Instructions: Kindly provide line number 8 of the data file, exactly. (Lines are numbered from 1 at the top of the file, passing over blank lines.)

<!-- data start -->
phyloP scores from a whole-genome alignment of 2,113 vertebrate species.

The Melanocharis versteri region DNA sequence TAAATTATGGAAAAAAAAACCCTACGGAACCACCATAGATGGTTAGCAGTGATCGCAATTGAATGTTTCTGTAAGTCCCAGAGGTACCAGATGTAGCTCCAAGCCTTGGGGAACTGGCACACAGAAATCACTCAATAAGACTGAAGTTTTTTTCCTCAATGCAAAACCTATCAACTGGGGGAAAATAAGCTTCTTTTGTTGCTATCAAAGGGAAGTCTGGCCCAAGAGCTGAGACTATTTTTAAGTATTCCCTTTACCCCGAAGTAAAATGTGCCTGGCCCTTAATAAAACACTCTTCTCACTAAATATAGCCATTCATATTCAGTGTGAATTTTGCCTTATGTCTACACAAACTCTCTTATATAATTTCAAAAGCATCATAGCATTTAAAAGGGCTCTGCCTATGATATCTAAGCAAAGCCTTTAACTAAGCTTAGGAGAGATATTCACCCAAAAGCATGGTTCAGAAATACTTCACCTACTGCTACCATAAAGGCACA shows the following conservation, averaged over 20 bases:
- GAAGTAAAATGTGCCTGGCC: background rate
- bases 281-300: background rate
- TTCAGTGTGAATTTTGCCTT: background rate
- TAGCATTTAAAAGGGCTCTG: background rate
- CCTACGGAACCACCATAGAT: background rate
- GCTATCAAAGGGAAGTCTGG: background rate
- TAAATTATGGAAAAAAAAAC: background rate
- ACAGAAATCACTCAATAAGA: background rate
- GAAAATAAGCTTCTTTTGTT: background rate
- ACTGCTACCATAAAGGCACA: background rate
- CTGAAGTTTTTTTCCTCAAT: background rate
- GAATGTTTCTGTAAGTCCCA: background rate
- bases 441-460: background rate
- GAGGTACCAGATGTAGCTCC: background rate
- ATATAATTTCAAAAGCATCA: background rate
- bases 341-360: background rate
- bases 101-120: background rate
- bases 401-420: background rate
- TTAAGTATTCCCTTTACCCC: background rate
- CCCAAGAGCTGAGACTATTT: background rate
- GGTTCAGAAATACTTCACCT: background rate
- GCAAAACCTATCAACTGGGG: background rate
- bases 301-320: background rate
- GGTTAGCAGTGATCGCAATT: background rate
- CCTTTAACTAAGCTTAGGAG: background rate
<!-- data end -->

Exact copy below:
- GCTATCAAAGGGAAGTCTGG: background rate